Ngai Tahu 32 by Atamira Dance Company
29/10/2011 - 29/10/2011
02/11/2011 - 02/11/2011
Carrying only the coins from the sale of his land and the Wairua of a girl who shines on the horizon, Ngai Tahu 32 tells the story of one man’s journey from Te Waiora a Tane (the living waters of Tane) to the next generation. As he travels through a series of tukutuku patterns, sometimes described as "the oceans between the carvings", he leaves behind him a trail of history, whakapapa, creation and imagination.
Ngai Tahu 32 not only reflects thoughts and experiences of contemporary Maori, but is a universal tale of struggle, loss, and ultimately, redemption.
Featuring dancers Jack Gray, Dolina Wehipeihana, Louise Potiki Bryant, Cathy Livermore and Bianca Hyslop, vocal performers; Waimihi Hotere and Corinna Hunziker, costumes designed by Elizabeth Whiting, lighting design by Vanda Karolczak and original sound-score by Paddy Free from the NZ electronica band Pitch Black.
Last toured in 2009 to Tasmania, Ngai Tahu 32 received wide acclaim;
"…mastery of singular images…told from the heart…mesmeric, powerful and moving."
"Best contemporary dance production"
"Best Sound score"
"Best contemporary dance production 2004" – Francesca Horsley – NZ LISTENER
Dancers Jack Gray, Dolina Wehipeihana, Louise Potiki Bryant, Cathy Livermore and Bianca Hyslop
Vocal performers; Waimihi Hotere and Corinna Hunziker
Costumes designed by Elizabeth Whiting
Lighting design by Vanda Karolczak
Ngai Tahu 32 - a cohesive overall aesthetic
Review by Dr Karen Barbour 30th Oct 2011
First created in 2004, Ngai Tahu 32 has been performed within Aotearoa and internationally and I am certainly pleased to view this work again. It is a testimony to the strength of this company that their performance works have a life beyond the one or two seasons more common for contemporary dance. It is also heartening to see the 2011 Tauranga Arts Festival programme contemporary dance theatre works of this nature. As Atamira Dance Company continues touring smaller cities they offer local audiences the opportunity to experience quality Maori contemporary dance theatre.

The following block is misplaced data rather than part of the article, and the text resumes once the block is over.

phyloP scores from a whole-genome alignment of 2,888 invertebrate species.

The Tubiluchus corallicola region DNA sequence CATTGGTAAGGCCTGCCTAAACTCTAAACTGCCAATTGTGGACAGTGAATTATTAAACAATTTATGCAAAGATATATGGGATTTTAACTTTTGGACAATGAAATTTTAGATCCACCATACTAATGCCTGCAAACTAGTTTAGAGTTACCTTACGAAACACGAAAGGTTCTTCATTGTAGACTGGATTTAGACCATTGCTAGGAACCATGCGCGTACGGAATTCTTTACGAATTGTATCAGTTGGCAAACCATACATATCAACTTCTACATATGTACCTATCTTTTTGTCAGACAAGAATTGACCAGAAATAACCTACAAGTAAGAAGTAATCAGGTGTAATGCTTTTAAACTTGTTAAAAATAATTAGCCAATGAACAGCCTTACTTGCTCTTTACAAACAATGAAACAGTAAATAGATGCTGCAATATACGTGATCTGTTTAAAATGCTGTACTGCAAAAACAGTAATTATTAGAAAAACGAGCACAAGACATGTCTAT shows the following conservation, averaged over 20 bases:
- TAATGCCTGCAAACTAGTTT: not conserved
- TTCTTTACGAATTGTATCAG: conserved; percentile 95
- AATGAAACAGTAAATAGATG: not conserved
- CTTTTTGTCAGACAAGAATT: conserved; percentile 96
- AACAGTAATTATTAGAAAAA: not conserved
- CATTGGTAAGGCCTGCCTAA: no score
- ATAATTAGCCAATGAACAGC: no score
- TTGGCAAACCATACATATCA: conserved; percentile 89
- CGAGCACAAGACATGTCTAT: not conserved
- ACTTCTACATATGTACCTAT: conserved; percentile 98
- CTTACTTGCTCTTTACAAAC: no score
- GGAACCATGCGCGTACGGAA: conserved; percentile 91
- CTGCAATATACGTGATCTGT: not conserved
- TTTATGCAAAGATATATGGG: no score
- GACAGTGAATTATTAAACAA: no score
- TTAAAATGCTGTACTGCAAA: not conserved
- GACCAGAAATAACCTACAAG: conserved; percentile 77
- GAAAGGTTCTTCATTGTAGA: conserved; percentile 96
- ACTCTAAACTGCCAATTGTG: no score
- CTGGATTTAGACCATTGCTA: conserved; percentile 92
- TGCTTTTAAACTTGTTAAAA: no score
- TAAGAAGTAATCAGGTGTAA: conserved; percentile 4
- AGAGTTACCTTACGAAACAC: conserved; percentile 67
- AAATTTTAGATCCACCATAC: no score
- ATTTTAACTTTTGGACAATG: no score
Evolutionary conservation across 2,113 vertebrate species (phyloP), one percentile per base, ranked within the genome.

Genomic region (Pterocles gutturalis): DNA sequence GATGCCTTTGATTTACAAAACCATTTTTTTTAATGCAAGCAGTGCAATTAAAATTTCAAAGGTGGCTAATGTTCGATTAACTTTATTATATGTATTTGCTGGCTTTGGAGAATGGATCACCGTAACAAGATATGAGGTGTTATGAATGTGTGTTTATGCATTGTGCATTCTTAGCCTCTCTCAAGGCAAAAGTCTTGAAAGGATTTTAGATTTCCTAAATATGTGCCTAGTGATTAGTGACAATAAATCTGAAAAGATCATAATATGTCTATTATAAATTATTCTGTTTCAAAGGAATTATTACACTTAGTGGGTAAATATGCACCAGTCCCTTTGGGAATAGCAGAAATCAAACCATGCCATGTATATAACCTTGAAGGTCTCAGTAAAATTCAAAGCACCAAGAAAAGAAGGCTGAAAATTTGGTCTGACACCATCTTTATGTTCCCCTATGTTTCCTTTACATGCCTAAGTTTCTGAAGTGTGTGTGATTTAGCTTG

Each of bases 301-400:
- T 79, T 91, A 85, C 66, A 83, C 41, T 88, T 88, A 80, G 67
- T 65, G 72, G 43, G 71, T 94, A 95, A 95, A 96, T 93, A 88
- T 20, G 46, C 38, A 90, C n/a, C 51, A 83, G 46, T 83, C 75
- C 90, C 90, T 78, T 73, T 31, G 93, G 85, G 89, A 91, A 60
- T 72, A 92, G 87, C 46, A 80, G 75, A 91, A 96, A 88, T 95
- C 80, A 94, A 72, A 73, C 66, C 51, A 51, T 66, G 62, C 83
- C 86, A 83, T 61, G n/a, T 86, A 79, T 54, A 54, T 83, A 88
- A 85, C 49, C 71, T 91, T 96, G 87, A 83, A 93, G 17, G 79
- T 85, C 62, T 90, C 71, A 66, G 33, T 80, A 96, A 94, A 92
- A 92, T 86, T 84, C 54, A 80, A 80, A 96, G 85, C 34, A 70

On entering the Baycourt Theatre we see shadowy figures lying on the stage, bodies partially immersed in a long central pool of water as well as curled on either side of the pool. The sound of waves fills the theatre. Standing at the front of stage, Corinna Hunziker begins the performance, her karanga calling to us all and setting in motion the ritual. A voiceover introduces the central theme of the work, that “whakapapa lives”, and suggests that, amongst its interpretations, whakapapa can be “the means to create an anchor within oneself”.
Over the next hour the story unfolds of a man, Wi Potiki, the loss of Ngai Tahu land, file 32 containing his Potiki whakapapa, and his descendants’ survival.
The careful combination of contemporary dance, haka, voiceover, images, props and song convey this personal story of choreographer Lou Potiki Bryant’s family history. Clothed in dark formal costumes designed by Elizabeth Whiting and suggesting mid-1800s and later mid-1900s fashion, the performers fill the stage with lingering images of beauty and power. The voices of singers Waimihi Hotere and Corinna Hunziker interweave with music by Paddy Free and layers of projected video images that emerge on the black back curtains and reflect off the water. The lighting design is simple, austere top and sidelight designed by Vanda Karolczak. Together with simple props including a large suitcase, a long coiled rope, a cane and a bunch of green grasses, the elements of this work provide a cohesive overall aesthetic that is now recognisable as a feature of Bryant’s works.